When you live with a dog in a city like Boston, odds are you will be living in an apartment or condo and very close to your neighbors. One of the fastest ways to be kicked to the street is to have your dog barking their head off while home alone. It does not matter if you are renting an apartment or own your condo. Both property management companies and condo associations have the power to evict your dog for being a nuisance. You or your dog can be evicted for disrupting your neighbor’s “quiet enjoyment” of their property. The quiet enjoyment covenant is part of all real estate transactions. So, with that said, back to the barking dog.
If you feel overwhelmed with your barking dog situation, enlist the help of a qualified dog trainer or animal behaviorist. If you are literally on the cusp of being evicted there are no-bark e-collars and citronella spray collars which can be incredibly effective. I have added links to some of these products at the end of this article.
Here are some tips which can help before it comes to choosing between your home or your dog:
A Tired Dog Is a Good Dog
This old saying about tired dogs being good dogs should be your mantra, it is a cliche for good reason. But here is the disconnect, most of us take our dogs out for the big play hour at the end of the day, after we get home for work. In the mornings, tight schedules give way to a quick walk at best. Then they go back into the apartment and we rush out the door. Unfortunately, your dog probably just got a great nights sleep, excited as you rushed out the door, but left at home with nothing to do with their energy. Just sit back for a moment and think about it.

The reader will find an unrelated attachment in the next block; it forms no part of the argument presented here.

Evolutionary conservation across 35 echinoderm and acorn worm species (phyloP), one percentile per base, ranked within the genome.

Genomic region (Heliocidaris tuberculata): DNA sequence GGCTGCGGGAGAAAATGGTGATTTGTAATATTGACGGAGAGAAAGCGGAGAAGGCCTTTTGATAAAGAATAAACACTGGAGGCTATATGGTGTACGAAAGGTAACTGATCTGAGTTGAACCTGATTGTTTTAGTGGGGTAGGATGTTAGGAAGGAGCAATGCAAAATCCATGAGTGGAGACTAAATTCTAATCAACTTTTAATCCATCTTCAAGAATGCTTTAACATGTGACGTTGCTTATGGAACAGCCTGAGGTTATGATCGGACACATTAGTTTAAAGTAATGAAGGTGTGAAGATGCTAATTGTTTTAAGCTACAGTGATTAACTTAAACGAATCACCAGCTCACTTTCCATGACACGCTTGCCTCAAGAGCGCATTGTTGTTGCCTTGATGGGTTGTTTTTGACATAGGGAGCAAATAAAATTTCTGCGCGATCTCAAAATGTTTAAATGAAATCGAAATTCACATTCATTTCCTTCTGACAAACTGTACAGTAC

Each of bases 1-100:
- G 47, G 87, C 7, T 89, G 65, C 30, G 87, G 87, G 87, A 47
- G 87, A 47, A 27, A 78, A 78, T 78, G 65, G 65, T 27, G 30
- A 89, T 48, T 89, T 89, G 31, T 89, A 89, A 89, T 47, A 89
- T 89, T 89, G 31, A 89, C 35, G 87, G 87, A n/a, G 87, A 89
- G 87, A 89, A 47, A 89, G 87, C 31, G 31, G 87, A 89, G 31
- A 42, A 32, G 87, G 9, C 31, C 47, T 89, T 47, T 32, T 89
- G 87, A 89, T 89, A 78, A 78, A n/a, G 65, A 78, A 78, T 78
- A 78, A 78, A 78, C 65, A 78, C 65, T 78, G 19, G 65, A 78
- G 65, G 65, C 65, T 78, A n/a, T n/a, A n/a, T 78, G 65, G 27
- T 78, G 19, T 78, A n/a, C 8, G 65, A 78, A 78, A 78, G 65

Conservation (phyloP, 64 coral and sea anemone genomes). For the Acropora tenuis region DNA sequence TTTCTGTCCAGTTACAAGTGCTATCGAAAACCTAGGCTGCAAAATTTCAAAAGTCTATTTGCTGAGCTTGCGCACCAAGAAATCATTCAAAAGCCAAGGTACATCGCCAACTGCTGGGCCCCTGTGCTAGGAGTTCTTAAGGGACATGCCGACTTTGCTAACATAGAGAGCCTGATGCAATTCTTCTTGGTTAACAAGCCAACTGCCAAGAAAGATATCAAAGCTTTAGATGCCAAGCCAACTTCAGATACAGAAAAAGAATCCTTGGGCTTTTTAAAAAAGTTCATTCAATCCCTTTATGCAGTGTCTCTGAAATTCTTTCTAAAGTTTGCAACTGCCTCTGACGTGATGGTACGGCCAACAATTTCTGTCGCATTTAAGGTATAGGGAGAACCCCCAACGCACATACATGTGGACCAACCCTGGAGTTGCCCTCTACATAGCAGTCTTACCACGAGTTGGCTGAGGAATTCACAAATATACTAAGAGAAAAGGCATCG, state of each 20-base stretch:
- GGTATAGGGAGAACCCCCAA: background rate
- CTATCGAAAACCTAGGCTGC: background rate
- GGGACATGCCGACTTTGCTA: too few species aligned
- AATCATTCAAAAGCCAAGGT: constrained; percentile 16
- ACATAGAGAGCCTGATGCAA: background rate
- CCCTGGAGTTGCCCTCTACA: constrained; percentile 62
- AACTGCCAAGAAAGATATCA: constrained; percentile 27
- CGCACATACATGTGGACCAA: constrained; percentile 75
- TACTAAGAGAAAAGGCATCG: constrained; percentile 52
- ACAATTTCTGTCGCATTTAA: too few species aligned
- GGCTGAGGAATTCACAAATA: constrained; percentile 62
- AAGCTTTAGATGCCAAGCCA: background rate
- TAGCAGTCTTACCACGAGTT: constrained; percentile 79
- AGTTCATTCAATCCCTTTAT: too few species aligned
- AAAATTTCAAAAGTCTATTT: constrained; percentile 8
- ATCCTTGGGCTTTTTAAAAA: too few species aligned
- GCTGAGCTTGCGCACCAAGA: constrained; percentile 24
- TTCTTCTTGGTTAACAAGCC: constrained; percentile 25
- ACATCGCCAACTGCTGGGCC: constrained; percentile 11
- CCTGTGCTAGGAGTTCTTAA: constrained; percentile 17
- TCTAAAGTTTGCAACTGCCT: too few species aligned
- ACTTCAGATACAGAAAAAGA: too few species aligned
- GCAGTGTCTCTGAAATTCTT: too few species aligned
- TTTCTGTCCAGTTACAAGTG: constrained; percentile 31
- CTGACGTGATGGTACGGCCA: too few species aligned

Yes, I know mornings are tough, but with a little multi-tasking perhaps you can combine your morning workout with a run or fast walk with your dog. There is even a personal trainer who will teach you how to really combine working out and playing with your dog into the same activity. a tired dog is a good dog, the next tips work better f you can just do that.
Stop Saying Goodbye As You Leave
Really, it’s not rude to skip saying goodbye when you leave. Your coming and going needs to be a non-event, as if you are just going to the corner and back. Your dog does not know if you are gone for five minutes or eight hours. They are aware if you are nervous or excited and when the leader is upset then something must be wrong. It is like a loved one came in said “Honey something is really wrong!” and walked out with out resolving it.
Instead just be cool, walk out as if you are going to the neighbors to put a note under the door and will be right back. Come back in and keep doing what you were doing just a moment ago, as if you never left. That is how you come and go. You can practice, it will help your dog get used to the uneventful coming and going and you will get used to the idea as well.
Start with a tired dog, give them a marrow bone, Kong Chew Toy with treats that pop out when rolled around. While they are doing their thing, simply walk out. Come back a few minutes later and do what you were doing, ignore the dog, even if they are whining, just let them go back to playing with their toys. When they are distracted again, simply leave and come back again with no fanfare. Just keep doing it increasing the time you are gone each time. After a while your coming and going will unimportant to your dog.
Isolate Your Dog From Outside Noises